As he turns 103 on Wednesday, George Beverly Shea’s heart is as joyful as that of a child.
“Karlene and I rejoice in the Lord’s overwhelming grace to give me 103 years of life!” he says.
And while he won’t be partying like a teenager, the youthful centenarian will celebrate the day in the company of his family and in quiet reflection, reading greetings from around the world now pouring in to him.
Shea says he is especially thankful for the dear people with whom he has ministered and traveled the world since the day he met Billy Graham in 1943. “For all these years, the fellowship of the BGEA team has been precious as I have sought to serve the Lord,” says Shea.
As we join in celebrating 103 of God’s blessings, let’s take a journey back to Shea’s early days.
What was your life like as you were growing up?
I was born in 1909 in Winchester, Ontario, where my dad served as pastor of the Wesleyan Methodist Church. Six of us were born during that time, and when I was 8, we moved to upstate New York. My mother was a church organist, and at home we had a piano that came from England. Mother played it so beautifully. She instilled in all of us a love for the old hymns. She would wake us up oft-times in the morning with an old song titled, “Singing I Go.” She would play an E-flat chord, and we would hear her voice: “Singing I go along life’s road/For Jesus has lifted my load.”
Sunday mornings it was another hymn: “Lord, in the morning Thou shalt hear/My voice ascending high/To Thee will I direct my prayer /To Thee lift up mine eye.”
I have always loved the hymns. All eight of us remember the times when we took our Lord Jesus as Savior. In our home we had prayer three times a day around the table. Dad would read from the Bible in the evening—just a couple of verses, and the prayer was brief, because he knew that children became restless.
So you came to Christ at an early age.
Yes, at 5 or 6. But there were times when I needed to rededicate my life to the Lord Jesus. When I was 18, my dad was pastoring a church in Ottawa, and I was feeling not too spiritual. The church was having “special effort,” as they called it, for a week. I remember that on Friday night, Dad came down from the pulpit, and tenderly placed his hand on my shoulder. He whispered, “I think tonight might be the night, son, when you come back to the Lord.” Whatever Dad did or said, I listened to him and respected him.
And, yes, that was the night!
You composed "I’d Rather Have Jesus" when you were 23. How did that happen?
My mother had been to a meeting in New York City and brought me a poem written by Rhea F. Miller, “I’d Rather Have Jesus.” On a Sunday morning, with the poem in front of me, I sat down at the piano, and the melody came to my heart and mind. When I finished that first verse and chorus, Mother, with tears in her eyes, came from an adjoining room and put her arms around me. She had wanted that poem to have an effect on my life, and it seemed that after that morning better things happened all along the way.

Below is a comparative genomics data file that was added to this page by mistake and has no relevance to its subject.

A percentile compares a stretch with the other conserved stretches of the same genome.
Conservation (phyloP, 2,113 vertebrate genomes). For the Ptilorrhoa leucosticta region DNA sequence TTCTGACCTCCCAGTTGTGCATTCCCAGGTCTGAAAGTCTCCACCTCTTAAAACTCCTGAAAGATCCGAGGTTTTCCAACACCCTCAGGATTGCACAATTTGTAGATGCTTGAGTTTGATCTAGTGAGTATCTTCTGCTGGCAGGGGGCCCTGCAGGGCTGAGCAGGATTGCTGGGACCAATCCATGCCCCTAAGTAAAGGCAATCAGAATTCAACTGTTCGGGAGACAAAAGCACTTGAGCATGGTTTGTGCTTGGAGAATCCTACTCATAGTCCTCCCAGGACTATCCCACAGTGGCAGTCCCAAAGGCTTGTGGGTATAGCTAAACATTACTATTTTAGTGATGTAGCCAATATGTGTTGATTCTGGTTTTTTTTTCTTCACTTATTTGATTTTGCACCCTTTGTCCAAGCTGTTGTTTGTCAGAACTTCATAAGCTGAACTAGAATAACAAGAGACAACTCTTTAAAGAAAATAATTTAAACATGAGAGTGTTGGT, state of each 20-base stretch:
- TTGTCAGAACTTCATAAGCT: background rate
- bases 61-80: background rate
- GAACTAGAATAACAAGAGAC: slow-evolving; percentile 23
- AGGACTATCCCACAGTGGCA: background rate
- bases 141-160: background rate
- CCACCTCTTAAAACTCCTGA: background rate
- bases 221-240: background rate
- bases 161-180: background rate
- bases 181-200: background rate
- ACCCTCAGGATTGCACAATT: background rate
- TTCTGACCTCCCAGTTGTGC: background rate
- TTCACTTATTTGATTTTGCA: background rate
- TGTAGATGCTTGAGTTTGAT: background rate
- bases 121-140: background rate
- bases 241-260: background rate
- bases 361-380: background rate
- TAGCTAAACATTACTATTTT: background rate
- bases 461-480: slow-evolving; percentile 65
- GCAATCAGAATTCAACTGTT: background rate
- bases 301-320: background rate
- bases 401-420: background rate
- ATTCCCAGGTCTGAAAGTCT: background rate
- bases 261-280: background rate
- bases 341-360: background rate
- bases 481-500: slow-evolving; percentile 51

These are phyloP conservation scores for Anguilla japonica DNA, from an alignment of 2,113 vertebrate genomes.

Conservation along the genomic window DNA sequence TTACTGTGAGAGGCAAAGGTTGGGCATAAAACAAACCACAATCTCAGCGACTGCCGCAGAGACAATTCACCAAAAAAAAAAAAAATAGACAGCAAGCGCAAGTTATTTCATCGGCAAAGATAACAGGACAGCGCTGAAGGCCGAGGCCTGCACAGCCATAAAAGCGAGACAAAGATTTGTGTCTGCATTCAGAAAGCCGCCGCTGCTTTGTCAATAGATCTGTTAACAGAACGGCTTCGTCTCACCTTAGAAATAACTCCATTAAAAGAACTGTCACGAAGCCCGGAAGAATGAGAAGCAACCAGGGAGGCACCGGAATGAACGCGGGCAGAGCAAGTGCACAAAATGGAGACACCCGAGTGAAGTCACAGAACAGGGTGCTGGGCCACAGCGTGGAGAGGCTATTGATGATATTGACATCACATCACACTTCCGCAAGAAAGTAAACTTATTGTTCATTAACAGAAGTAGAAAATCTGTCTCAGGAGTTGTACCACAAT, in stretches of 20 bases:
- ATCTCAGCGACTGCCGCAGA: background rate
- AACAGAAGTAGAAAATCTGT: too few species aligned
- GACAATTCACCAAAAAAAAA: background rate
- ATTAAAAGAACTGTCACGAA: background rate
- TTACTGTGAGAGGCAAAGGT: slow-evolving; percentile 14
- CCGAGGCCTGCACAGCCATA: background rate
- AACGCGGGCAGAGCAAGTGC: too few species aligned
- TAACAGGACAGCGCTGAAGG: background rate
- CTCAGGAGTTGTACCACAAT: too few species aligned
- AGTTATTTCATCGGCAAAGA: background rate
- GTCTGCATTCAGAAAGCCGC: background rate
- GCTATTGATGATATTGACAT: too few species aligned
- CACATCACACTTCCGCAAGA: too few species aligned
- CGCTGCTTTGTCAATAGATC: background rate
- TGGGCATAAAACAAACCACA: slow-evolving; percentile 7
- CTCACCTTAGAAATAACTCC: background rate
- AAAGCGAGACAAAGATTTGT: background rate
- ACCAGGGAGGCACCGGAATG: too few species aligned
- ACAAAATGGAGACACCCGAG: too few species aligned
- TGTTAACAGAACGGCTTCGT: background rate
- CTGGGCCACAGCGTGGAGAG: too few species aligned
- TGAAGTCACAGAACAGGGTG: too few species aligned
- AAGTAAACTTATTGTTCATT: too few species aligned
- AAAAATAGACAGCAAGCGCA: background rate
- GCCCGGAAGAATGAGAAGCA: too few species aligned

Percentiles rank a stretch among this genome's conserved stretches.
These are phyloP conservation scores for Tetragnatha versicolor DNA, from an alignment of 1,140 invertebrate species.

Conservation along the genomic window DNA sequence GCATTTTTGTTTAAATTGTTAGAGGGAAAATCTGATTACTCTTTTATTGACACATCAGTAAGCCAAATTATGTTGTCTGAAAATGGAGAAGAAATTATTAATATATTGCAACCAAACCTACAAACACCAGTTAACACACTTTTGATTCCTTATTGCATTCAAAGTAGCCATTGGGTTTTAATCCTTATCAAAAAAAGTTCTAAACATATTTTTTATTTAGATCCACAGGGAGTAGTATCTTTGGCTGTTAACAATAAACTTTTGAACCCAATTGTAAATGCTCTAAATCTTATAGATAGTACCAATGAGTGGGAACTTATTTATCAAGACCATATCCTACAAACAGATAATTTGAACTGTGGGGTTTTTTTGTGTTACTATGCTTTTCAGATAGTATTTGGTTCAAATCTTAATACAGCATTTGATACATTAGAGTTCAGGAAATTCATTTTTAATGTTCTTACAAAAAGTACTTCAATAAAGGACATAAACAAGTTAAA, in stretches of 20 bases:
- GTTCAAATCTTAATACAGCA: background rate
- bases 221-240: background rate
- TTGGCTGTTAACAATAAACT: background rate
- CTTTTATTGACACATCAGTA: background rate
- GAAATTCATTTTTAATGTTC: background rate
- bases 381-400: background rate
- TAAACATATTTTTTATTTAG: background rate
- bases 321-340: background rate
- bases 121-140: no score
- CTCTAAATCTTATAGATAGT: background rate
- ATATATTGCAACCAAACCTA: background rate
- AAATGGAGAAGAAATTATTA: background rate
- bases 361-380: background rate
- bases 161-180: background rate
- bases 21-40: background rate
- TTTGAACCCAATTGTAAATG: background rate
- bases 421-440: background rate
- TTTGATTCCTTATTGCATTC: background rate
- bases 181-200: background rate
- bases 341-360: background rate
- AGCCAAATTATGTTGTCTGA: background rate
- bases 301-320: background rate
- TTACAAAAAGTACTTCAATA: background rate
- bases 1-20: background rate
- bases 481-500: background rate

What are some of the life lessons you've learned about trusting Christ?
My father used to tell my brothers, Whitney and Alton, and me: “There will be many times when you don’t feel connected. The Lord is with you. Just look up—keep that vertical relationship. Practice His presence in your life.”
I’ve had moments, even when working for Mr. Graham, where I’ve felt as if I weren’t effective enough, and I’ve known discouragement. But I go to the Lord, and He extends His grace. On many occasions I go to the piano and play an old favorite. God always encourages through His Spirit and renews our strength.
I have learned to look up, and He’s there. He loves us. He has given me more than I deserve.
I’m so grateful for my dear spouse, Karlene, and for my late wife, Erma, who went to be with the Lord many years ago. I’m thankful too for my children and grandchildren.
There are many wonderful stories of this life journey. One is of a gentleman who came to the Harringay meetings in London. He had been brought by his neighbor. He came thinking that he would just sit and make fun of everything.
When I got up to sing, he was talking out loud and probably criticizing as he heard me singing, “He’s Got the Whole World in His Hands.” But when I got to the line, “He’s got the tiny little baby in His hands,” the man slumped in his seat, probably thinking of his little one, who was ill at home. During Mr. Graham’s invitation, the man stood, came forward and gave his heart to the Lord Jesus.
As someone who has walked with the Lord for quite some time, what advice do you have for other Christians?
Keep your devotions, study the Word, enjoy His presence, and learn from Him daily!
Used with permission of the Billy Graham Evangelistic Association.
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